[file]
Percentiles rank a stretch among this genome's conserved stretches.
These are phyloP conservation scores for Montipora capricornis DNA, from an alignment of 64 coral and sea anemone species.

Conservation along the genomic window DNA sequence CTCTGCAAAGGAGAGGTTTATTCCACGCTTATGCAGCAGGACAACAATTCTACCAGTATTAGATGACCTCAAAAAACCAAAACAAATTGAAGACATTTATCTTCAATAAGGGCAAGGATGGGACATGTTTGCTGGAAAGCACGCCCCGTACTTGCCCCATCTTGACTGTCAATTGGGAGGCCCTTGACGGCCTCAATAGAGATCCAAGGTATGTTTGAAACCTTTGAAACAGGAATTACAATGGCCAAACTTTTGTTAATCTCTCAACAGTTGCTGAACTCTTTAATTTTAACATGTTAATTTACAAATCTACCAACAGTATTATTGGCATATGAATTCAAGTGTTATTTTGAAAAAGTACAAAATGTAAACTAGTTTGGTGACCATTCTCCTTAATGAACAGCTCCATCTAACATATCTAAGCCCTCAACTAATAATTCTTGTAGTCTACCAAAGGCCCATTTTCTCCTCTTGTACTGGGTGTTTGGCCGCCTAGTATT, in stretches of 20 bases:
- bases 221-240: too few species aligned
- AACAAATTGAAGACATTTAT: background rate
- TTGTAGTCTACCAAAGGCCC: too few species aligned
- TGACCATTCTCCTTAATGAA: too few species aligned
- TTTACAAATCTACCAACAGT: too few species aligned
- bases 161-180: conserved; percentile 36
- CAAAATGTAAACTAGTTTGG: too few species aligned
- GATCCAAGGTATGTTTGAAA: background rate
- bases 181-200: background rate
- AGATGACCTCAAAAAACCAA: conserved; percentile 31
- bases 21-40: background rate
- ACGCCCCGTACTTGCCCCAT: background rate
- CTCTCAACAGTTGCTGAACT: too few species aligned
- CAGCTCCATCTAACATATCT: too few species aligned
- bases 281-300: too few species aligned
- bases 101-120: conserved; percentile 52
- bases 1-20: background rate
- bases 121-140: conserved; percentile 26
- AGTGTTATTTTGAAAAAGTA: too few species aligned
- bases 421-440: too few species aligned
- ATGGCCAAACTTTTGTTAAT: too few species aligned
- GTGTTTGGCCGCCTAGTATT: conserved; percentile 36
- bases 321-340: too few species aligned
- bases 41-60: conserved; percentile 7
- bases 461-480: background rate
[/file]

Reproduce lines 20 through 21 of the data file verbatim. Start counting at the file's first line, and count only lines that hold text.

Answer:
- bases 1-20: background rate
- bases 121-140: conserved; percentile 26